Hiring nurses? It's about more than just wages.

Image of Lauren Hastings, managing director of institutional sales at Principal,

Managing Director, Principal Financial Group®

A nurse smiling as she’s talking with a little girl and her mother

The new "now" for nurses.

Turnover rates among nurses are slowly coming down to pre-pandemic levels.1 Which concurs with our research showing that 74% of nurses are satisfied with their current job and only 18% are actively searching for a new job.2

However, there’s still significant shortages as many nurses left the profession during the pandemic.1 Health care systems are left asking what they can do to retain their current team members while recruiting for those who left because of retirement, high stress, and/or burnout.

Insights from our recent survey show that health care professionals, particularly nurses, are looking for more than hiring bonuses and higher wages.2

Now, don’t get me wrong, competitive compensation tops their list when evaluating a new job (80%). But, if you’ve only been using compensation as a recruiting and retention benchmark—you’re most likely missing an opportunity to focus on other things nurses care about such as a culture where they feel valued (69%), incentive pay (57%) and other financial health benefits (52%).

95% of the nurses surveyed said they find their work meaningful, so while it’s fair to say they love their job, many don’t feel the love back. When asked if their employer cares about their financial well-being, just 22% agreed. And only 1 in 3 nurses feel their employer cares about their mental health. This is 45% less than how other health care workers feel.

What can an employer do to improve this outlook?

Consider a total rewards strategy

Generationally, the majority of nurses (51%) are Baby Boomers, ages 58-67. And what’s typically on the minds of Baby Boomers? Saving for retirement. Of the nurses surveyed, over 38% say they’d leave for a similar job at another employer for better retirement benefits.

Such retirement benefits might look like:

  • An employer match of 6% or higher.
  • Offering multiple retirement plan types using a single service provider.
  • Access to a financial professional.
  • Education and access to in-plan retirement income options.
Helping all nurses better understand their retirement benefits could also go a long way towards them feeling valued. Our survey found that nurses don’t feel comfortable with the retirement planning process compared to other health care workers and they’re uncomfortable making investment decisions. This likely explains why 47% of nurses feel behind schedule when it comes to planning for retirement.

Review your financial health offer

And it doesn't stop at retirement benefits. Nearly 40% of nurses say they’d leave for a similar job at another employer for better employer benefits other than retirement benefits. As mentioned before, 52% want financial health benefits. These could include:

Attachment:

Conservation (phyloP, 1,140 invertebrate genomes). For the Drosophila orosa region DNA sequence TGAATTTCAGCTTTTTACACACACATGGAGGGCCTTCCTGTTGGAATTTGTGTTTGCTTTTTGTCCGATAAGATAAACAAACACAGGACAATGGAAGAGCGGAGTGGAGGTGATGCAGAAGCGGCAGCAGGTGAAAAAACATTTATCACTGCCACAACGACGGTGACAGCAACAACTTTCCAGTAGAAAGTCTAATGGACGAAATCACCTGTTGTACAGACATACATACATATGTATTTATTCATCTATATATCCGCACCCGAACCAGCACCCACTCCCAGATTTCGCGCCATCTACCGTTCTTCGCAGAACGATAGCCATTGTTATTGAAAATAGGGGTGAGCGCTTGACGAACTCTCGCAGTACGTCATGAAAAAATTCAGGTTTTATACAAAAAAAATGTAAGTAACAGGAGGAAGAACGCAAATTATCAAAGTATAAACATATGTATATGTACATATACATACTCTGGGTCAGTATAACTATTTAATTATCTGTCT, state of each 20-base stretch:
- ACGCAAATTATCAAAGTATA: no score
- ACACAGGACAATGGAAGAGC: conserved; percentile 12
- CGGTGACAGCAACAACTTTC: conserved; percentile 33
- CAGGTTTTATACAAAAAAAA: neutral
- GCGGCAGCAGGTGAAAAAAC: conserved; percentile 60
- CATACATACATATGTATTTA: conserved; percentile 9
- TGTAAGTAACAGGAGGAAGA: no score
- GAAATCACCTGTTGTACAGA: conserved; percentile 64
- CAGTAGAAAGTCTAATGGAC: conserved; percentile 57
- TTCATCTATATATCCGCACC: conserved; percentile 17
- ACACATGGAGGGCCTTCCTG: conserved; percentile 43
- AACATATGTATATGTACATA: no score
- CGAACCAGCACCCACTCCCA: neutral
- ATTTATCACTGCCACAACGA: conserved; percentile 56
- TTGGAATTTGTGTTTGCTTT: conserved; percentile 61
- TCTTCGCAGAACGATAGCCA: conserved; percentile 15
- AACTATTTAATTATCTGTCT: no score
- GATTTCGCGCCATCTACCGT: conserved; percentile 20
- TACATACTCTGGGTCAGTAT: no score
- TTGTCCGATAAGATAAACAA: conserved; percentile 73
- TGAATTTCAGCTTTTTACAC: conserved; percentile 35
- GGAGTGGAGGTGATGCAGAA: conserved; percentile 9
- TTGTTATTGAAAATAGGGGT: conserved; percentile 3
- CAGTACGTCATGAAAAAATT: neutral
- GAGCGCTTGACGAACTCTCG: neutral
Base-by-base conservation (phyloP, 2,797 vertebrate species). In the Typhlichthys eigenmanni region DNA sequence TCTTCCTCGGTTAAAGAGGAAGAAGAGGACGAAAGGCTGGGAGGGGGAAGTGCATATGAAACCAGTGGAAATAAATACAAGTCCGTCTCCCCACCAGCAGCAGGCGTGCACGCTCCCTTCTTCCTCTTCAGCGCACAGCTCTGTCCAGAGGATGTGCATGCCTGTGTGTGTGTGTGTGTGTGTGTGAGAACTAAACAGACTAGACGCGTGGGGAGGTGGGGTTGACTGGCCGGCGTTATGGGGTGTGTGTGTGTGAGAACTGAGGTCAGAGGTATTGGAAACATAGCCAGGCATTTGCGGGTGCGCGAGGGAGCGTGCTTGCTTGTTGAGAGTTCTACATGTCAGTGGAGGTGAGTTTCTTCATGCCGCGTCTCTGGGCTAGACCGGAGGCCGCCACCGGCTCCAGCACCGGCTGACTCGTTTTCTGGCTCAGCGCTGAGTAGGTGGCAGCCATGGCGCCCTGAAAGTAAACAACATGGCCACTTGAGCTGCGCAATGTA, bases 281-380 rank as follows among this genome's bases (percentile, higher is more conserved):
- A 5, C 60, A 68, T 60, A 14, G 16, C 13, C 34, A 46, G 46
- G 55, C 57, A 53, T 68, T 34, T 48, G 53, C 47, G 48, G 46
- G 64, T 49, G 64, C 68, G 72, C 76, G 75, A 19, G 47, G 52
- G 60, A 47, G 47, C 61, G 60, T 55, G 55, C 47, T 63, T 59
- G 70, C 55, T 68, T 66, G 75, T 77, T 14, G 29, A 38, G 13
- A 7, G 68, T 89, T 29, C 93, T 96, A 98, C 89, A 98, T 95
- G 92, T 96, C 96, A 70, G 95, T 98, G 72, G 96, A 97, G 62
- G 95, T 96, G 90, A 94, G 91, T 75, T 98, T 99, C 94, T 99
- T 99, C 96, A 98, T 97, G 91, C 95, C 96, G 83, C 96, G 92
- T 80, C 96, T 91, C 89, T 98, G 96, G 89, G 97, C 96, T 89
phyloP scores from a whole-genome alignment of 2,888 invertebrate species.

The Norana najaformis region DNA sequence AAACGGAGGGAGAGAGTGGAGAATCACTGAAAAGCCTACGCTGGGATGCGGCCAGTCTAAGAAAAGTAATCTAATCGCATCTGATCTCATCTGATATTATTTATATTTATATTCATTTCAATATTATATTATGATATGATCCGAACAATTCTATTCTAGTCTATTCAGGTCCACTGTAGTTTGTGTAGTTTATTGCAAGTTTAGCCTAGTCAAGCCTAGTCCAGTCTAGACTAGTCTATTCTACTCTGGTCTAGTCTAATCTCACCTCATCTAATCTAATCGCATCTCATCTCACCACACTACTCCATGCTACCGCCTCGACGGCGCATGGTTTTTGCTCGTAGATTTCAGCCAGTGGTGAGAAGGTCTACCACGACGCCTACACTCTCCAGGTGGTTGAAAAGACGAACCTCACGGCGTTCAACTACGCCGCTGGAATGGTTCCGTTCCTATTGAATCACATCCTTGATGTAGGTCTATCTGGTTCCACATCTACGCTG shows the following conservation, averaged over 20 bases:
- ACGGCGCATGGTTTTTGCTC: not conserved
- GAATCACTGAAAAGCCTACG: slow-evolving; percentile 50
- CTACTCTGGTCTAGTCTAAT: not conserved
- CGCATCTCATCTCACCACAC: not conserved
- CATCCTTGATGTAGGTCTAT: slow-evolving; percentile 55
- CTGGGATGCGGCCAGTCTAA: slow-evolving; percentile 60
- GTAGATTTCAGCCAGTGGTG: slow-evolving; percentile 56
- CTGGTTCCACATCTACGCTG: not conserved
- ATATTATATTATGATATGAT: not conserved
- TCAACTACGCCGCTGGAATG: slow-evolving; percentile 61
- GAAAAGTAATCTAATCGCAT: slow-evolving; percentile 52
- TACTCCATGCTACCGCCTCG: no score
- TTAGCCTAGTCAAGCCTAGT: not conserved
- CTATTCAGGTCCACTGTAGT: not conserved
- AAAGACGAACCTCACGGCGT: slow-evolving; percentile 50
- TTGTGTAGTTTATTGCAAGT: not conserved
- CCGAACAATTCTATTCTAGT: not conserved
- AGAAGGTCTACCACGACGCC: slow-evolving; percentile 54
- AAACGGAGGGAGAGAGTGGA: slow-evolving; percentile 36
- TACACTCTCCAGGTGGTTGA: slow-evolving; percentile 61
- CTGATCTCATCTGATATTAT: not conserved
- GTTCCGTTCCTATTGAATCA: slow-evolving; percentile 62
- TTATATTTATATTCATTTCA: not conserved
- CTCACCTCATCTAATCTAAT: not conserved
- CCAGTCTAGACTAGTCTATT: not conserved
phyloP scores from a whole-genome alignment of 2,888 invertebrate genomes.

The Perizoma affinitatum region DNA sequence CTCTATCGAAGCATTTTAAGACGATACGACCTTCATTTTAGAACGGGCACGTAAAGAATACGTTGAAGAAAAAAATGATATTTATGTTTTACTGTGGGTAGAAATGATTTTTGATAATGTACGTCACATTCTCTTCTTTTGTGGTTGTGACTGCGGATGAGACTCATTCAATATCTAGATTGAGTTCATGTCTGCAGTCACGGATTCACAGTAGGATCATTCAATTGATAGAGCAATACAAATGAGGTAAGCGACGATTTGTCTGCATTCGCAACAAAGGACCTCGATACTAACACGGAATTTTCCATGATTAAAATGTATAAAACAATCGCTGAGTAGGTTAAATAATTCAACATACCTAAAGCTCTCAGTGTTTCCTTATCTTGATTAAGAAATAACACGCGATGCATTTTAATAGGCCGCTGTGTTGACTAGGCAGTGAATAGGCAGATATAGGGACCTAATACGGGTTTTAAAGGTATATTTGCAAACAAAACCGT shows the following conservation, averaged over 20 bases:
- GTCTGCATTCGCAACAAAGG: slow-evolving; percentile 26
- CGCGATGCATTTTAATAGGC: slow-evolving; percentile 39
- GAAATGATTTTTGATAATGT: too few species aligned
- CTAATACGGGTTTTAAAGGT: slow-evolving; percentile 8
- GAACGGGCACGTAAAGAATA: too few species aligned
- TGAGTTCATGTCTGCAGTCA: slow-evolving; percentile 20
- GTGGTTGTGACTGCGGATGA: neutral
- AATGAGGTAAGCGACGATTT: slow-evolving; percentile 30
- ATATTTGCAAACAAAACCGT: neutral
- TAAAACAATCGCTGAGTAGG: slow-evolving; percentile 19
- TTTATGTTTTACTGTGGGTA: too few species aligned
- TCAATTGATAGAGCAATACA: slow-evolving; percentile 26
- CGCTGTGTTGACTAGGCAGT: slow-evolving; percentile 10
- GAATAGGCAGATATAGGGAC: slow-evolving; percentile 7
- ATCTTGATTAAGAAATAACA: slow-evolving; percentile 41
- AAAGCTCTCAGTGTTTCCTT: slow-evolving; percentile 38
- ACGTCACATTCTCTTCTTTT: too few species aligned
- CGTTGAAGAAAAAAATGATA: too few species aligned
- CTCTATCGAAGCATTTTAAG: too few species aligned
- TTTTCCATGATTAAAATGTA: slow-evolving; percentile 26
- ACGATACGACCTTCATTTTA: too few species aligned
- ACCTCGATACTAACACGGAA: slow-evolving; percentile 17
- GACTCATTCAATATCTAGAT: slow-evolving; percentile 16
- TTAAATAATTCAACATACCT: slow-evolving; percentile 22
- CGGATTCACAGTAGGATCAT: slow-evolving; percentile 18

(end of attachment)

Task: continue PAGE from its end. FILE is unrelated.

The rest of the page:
• Debt management and budgeting education
  • Emergency savings programs
  • Student loan repayment
  • Will preparation and estate planning
  • Investment education

So before using compensation as the main recruiting benchmark, it’s important to analyze your workforce and who you are trying to recruit. It may be possible to use and mold retirement and financial health benefits that can best fit their needs and wants. Meeting nurses where they are in their lives beyond compensation can go a long way in helping retention and recruiting efforts.

Want to learn more?

Check out these helpful resources and materials below. Still have questions? Reach out to your local Principal® representative or support team.
young man sitting at laptop while smiling.


2The Principal® Retirement Security Survey. Health care participant results, June 2022

FSA/EA - Defined benefit measurements, if applicable, are for the sole purpose of providing the plan sponsor information with respect to their plan or plans evaluated. Related analysis presented is/will be completed based on the plan’s participant data, provisions, and actuarial assumptions and methods incorporated into the DB plans most recent funding and/or accounting measurements. Analysis using different information and at future measurement dates may differ significantly from the current analysis.

The subject matter in this communication is educational only and provided with the understanding that Principal® is not rendering legal, accounting, investment or tax advice. You should consult with appropriate counsel, financial professionals, and other advisors on all matters pertaining to legal, tax, investment or accounting obligations and requirements.

Insurance products and plan administrative services provided through Principal Life Insurance Company®. Securities offered through Principal Securities, Inc., member SIPC and/or independent broker-dealers. Principal Life, and Principal Securities® are members of the Principal Financial Group®, Des Moines, IA 50392.

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